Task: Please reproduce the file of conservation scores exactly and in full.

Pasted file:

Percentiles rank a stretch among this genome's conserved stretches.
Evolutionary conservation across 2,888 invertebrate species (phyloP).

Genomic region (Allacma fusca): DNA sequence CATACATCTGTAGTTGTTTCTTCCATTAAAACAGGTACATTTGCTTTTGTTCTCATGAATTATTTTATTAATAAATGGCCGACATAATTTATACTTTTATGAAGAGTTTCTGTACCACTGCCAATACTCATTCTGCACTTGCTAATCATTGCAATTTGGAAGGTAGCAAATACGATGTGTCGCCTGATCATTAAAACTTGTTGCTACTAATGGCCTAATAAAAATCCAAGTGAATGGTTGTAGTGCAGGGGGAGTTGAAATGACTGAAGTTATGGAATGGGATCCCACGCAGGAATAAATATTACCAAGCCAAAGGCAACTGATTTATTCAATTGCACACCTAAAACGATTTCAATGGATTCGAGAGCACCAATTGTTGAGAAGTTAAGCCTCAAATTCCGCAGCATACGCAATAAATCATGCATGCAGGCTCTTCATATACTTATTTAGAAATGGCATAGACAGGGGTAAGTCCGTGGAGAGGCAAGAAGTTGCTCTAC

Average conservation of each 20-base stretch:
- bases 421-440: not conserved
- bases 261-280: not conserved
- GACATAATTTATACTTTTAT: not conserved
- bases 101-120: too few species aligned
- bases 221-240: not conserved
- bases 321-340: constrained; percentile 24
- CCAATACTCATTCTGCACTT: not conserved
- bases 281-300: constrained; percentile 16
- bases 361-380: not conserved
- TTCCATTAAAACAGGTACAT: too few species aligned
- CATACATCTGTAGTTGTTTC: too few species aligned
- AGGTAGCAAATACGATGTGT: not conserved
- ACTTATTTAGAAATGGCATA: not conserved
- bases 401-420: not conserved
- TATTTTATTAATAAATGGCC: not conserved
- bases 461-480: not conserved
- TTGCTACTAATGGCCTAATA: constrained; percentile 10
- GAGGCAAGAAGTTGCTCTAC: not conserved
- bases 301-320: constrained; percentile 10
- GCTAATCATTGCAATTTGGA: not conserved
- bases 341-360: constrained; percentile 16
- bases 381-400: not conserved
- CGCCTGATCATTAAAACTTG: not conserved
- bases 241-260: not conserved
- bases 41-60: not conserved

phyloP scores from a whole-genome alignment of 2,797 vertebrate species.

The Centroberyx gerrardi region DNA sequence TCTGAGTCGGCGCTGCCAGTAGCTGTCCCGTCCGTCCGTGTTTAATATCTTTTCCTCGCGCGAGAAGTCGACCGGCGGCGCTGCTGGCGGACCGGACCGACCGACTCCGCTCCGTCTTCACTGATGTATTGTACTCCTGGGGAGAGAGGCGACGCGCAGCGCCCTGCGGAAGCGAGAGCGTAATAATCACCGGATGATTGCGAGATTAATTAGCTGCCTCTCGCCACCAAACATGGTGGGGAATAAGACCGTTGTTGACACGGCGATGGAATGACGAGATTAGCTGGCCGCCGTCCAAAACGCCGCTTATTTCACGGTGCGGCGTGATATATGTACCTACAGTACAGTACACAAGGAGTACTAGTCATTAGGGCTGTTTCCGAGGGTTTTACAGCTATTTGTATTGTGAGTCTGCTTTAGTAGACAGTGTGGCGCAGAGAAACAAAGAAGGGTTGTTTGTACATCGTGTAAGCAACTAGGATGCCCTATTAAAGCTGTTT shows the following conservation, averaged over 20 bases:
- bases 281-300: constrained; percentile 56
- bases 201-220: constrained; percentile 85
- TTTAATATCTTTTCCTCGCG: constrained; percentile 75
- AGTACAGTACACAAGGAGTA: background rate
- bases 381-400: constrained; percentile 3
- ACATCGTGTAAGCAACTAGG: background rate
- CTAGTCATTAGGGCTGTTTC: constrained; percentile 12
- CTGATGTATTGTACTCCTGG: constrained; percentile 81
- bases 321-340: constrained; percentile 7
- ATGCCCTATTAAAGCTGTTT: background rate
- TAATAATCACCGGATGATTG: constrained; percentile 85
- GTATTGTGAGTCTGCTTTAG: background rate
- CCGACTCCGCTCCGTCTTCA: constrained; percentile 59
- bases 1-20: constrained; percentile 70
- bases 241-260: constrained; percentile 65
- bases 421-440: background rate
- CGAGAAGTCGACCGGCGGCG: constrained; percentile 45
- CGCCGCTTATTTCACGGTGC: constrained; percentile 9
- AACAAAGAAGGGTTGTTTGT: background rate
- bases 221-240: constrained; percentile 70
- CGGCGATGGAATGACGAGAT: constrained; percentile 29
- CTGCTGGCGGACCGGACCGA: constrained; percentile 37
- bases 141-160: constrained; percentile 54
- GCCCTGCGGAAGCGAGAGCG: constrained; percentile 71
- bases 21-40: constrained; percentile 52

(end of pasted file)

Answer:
Percentiles rank a stretch among this genome's conserved stretches.
Evolutionary conservation across 2,888 invertebrate species (phyloP).

Genomic region (Allacma fusca): DNA sequence CATACATCTGTAGTTGTTTCTTCCATTAAAACAGGTACATTTGCTTTTGTTCTCATGAATTATTTTATTAATAAATGGCCGACATAATTTATACTTTTATGAAGAGTTTCTGTACCACTGCCAATACTCATTCTGCACTTGCTAATCATTGCAATTTGGAAGGTAGCAAATACGATGTGTCGCCTGATCATTAAAACTTGTTGCTACTAATGGCCTAATAAAAATCCAAGTGAATGGTTGTAGTGCAGGGGGAGTTGAAATGACTGAAGTTATGGAATGGGATCCCACGCAGGAATAAATATTACCAAGCCAAAGGCAACTGATTTATTCAATTGCACACCTAAAACGATTTCAATGGATTCGAGAGCACCAATTGTTGAGAAGTTAAGCCTCAAATTCCGCAGCATACGCAATAAATCATGCATGCAGGCTCTTCATATACTTATTTAGAAATGGCATAGACAGGGGTAAGTCCGTGGAGAGGCAAGAAGTTGCTCTAC

Average conservation of each 20-base stretch:
- bases 421-440: not conserved
- bases 261-280: not conserved
- GACATAATTTATACTTTTAT: not conserved
- bases 101-120: too few species aligned
- bases 221-240: not conserved
- bases 321-340: constrained; percentile 24
- CCAATACTCATTCTGCACTT: not conserved
- bases 281-300: constrained; percentile 16
- bases 361-380: not conserved
- TTCCATTAAAACAGGTACAT: too few species aligned
- CATACATCTGTAGTTGTTTC: too few species aligned
- AGGTAGCAAATACGATGTGT: not conserved
- ACTTATTTAGAAATGGCATA: not conserved
- bases 401-420: not conserved
- TATTTTATTAATAAATGGCC: not conserved
- bases 461-480: not conserved
- TTGCTACTAATGGCCTAATA: constrained; percentile 10
- GAGGCAAGAAGTTGCTCTAC: not conserved
- bases 301-320: constrained; percentile 10
- GCTAATCATTGCAATTTGGA: not conserved
- bases 341-360: constrained; percentile 16
- bases 381-400: not conserved
- CGCCTGATCATTAAAACTTG: not conserved
- bases 241-260: not conserved
- bases 41-60: not conserved

phyloP scores from a whole-genome alignment of 2,797 vertebrate species.

The Centroberyx gerrardi region DNA sequence TCTGAGTCGGCGCTGCCAGTAGCTGTCCCGTCCGTCCGTGTTTAATATCTTTTCCTCGCGCGAGAAGTCGACCGGCGGCGCTGCTGGCGGACCGGACCGACCGACTCCGCTCCGTCTTCACTGATGTATTGTACTCCTGGGGAGAGAGGCGACGCGCAGCGCCCTGCGGAAGCGAGAGCGTAATAATCACCGGATGATTGCGAGATTAATTAGCTGCCTCTCGCCACCAAACATGGTGGGGAATAAGACCGTTGTTGACACGGCGATGGAATGACGAGATTAGCTGGCCGCCGTCCAAAACGCCGCTTATTTCACGGTGCGGCGTGATATATGTACCTACAGTACAGTACACAAGGAGTACTAGTCATTAGGGCTGTTTCCGAGGGTTTTACAGCTATTTGTATTGTGAGTCTGCTTTAGTAGACAGTGTGGCGCAGAGAAACAAAGAAGGGTTGTTTGTACATCGTGTAAGCAACTAGGATGCCCTATTAAAGCTGTTT shows the following conservation, averaged over 20 bases:
- bases 281-300: constrained; percentile 56
- bases 201-220: constrained; percentile 85
- TTTAATATCTTTTCCTCGCG: constrained; percentile 75
- AGTACAGTACACAAGGAGTA: background rate
- bases 381-400: constrained; percentile 3
- ACATCGTGTAAGCAACTAGG: background rate
- CTAGTCATTAGGGCTGTTTC: constrained; percentile 12
- CTGATGTATTGTACTCCTGG: constrained; percentile 81
- bases 321-340: constrained; percentile 7
- ATGCCCTATTAAAGCTGTTT: background rate
- TAATAATCACCGGATGATTG: constrained; percentile 85
- GTATTGTGAGTCTGCTTTAG: background rate
- CCGACTCCGCTCCGTCTTCA: constrained; percentile 59
- bases 1-20: constrained; percentile 70
- bases 241-260: constrained; percentile 65
- bases 421-440: background rate
- CGAGAAGTCGACCGGCGGCG: constrained; percentile 45
- CGCCGCTTATTTCACGGTGC: constrained; percentile 9
- AACAAAGAAGGGTTGTTTGT: background rate
- bases 221-240: constrained; percentile 70
- CGGCGATGGAATGACGAGAT: constrained; percentile 29
- CTGCTGGCGGACCGGACCGA: constrained; percentile 37
- bases 141-160: constrained; percentile 54
- GCCCTGCGGAAGCGAGAGCG: constrained; percentile 71
- bases 21-40: constrained; percentile 52